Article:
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The Iran-contra churn

THE Iran-contra affair continues to unravel into a jumble of semi-recollected events, falsified or sanitized or leaked memos, and blame-laying on other governments. No interim assessment can do justice to a leadership scandal still in full churn, except to say that nothing that has come to light makes the White House's case look any better, and that no one has yet stepped forward to take full responsibility for what was done.

Surface impressions remain what they were at the outset: The Reagan administration swapped arms to Iran for hostages, despite avowals to do no such thing, with a respectable backup cover of wanting to establish ties to potential post-Khomeini elements. The President approved such an exchange early on. The skimming and diversion of Iran arms funds for the contra effort in Nicaragua may have been the idea of any number of people; it remains that a climate of get-it-done commitment and look-the-other-way obliviousness permitted it to happen.

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Reports of document-doctoring to make it look as though the President could not have authorized actions are but another indication of how slippery accountability for the affair has become.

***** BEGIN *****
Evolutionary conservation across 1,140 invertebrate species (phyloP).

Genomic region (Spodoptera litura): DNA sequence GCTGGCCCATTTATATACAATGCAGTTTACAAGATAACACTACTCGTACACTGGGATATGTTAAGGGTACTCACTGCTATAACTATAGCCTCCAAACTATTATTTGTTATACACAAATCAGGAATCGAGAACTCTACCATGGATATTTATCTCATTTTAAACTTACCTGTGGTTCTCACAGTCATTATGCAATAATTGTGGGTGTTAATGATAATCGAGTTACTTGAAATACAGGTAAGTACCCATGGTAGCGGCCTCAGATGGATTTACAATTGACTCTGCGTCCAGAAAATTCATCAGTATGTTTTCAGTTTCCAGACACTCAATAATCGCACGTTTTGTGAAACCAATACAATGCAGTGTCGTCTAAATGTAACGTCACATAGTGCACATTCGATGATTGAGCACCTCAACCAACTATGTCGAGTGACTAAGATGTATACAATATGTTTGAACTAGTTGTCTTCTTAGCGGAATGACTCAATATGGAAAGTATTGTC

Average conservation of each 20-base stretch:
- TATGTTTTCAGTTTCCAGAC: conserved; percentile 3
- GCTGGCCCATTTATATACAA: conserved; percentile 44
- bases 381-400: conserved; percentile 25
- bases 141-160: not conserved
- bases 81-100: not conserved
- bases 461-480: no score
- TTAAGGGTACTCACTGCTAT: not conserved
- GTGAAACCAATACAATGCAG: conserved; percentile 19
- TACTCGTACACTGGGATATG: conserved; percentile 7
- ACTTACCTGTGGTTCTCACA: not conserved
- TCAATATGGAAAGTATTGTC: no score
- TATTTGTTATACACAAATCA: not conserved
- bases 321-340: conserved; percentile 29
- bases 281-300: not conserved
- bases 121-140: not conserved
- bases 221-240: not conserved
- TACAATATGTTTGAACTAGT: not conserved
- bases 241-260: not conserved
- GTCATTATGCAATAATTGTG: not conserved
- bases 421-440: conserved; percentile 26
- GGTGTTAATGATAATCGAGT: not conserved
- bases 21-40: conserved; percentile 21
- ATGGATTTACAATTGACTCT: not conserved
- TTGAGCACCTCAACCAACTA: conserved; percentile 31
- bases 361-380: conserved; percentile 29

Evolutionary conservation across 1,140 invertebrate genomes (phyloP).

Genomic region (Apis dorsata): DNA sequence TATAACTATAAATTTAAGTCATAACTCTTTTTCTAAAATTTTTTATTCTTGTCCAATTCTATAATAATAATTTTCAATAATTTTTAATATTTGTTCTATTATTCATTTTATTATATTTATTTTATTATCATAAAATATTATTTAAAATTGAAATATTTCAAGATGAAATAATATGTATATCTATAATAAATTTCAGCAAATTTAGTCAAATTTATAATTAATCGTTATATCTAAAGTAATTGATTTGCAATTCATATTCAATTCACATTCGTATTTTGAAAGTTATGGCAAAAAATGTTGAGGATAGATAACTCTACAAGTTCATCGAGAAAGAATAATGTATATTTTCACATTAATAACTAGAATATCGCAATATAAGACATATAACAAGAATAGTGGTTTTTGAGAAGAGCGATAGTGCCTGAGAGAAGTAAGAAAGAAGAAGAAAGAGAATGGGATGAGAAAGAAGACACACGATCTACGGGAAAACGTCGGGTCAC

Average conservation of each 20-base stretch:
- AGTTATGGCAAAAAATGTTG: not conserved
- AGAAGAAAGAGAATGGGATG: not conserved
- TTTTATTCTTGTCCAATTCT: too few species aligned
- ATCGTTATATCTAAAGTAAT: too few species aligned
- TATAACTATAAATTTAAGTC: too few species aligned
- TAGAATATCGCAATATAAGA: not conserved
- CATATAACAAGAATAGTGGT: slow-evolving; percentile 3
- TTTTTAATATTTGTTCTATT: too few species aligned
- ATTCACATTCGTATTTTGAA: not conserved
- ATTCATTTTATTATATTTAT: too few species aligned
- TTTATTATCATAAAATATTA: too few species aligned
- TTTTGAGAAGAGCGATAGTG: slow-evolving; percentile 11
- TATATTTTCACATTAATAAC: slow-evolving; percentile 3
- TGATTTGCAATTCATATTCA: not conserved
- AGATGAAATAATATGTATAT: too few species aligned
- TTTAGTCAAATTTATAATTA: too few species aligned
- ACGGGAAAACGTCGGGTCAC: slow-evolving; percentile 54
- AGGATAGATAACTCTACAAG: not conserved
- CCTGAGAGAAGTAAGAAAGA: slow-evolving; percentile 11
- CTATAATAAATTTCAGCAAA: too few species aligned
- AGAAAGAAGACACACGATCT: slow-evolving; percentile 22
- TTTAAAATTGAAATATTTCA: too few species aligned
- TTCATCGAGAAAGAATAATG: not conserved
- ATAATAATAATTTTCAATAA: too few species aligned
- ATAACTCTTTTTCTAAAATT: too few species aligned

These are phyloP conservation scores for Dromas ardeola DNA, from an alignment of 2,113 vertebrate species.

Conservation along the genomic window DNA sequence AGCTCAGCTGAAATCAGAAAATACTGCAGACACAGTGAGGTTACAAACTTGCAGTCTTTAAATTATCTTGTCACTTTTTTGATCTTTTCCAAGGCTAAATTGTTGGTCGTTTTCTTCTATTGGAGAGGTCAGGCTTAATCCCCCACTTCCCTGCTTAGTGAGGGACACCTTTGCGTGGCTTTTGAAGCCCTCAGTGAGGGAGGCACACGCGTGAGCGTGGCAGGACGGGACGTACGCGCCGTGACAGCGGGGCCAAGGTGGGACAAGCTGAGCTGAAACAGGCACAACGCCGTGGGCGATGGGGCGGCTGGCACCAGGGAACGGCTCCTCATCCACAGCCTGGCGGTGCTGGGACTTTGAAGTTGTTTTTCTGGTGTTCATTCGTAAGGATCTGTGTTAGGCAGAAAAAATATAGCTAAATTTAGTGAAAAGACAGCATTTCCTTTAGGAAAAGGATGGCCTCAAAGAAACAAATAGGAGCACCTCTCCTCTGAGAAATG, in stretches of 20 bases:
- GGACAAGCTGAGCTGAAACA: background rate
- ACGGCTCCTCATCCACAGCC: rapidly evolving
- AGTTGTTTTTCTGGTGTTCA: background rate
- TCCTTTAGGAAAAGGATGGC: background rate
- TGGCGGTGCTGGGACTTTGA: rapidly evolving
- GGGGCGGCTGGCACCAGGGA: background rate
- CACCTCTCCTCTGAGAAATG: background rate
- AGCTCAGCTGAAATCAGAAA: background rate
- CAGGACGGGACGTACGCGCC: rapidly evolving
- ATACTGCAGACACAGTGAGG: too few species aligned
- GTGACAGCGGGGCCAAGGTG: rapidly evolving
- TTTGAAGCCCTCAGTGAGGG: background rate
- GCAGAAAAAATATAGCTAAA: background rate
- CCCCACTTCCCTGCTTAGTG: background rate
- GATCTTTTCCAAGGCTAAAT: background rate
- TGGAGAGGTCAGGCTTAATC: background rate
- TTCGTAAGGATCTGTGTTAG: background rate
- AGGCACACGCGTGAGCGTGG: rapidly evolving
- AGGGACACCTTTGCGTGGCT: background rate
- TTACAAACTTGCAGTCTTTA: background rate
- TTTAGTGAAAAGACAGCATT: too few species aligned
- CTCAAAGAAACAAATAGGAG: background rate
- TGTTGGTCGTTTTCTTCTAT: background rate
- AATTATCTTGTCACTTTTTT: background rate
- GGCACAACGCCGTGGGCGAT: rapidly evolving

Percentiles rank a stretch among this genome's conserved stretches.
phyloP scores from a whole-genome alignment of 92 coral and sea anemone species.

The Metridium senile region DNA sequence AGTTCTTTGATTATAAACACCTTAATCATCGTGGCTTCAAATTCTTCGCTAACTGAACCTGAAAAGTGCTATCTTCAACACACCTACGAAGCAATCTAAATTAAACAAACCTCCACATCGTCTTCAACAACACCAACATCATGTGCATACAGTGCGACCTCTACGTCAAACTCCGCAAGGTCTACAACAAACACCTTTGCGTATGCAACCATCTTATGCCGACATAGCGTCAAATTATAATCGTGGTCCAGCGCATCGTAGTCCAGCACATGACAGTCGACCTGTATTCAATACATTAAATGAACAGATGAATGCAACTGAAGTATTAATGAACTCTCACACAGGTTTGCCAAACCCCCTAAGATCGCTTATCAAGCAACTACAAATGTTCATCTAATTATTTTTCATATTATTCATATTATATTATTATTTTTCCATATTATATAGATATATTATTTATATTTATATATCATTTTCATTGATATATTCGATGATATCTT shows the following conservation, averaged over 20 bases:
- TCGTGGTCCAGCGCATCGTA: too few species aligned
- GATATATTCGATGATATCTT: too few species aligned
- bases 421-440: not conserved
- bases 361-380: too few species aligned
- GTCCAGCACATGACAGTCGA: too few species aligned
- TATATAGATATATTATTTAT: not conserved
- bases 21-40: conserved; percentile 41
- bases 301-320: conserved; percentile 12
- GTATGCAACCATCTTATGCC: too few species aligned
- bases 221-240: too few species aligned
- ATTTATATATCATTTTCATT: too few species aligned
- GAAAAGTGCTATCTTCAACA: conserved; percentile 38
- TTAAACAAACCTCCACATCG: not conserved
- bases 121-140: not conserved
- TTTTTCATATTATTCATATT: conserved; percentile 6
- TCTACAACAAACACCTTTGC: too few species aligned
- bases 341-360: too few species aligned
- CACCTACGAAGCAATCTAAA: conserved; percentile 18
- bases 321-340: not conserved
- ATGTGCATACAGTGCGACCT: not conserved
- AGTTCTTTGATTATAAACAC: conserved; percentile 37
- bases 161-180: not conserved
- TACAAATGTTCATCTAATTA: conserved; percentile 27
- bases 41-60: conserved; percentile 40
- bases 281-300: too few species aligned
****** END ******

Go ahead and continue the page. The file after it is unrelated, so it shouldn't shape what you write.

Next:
If the President had really wanted National Security Council aides Oliver North and John Poindexter to testify openly, he could have brought pressure on them to do so. He could have asked that they be discharged from the service for seeking refuge from testimony by taking the Fifth Amendment. While private citizens cannot be compelled to do so, the law permits public officials to be discharged for taking the Fifth. A general discharge from their military duties would have meant lessened pension and other benefits for Poindexter and North. We think such a course would be unfair to the potential defendants in criminal cases. Nonetheless, the President was not as entirely helpless before his aides' reluctance to testify as he has claimed.

In light of this unsettled picture of the Iran affair, the Senate Intelligence Committee was right to withhold its initial ``summary.'' The Senate and House inquiries should be allowed the time they need to sift painstakingly through the evidence for individual and policy accountability. The special prosecutor's work should likewise not be rushed.

As to recovering its credibility, the White House is not entirely at the mercy of the Iran debacle. It can rely on the soundness and clarity of its decisions from here on to carry the day. Ultimately, this is all that any effective leadership can depend on.

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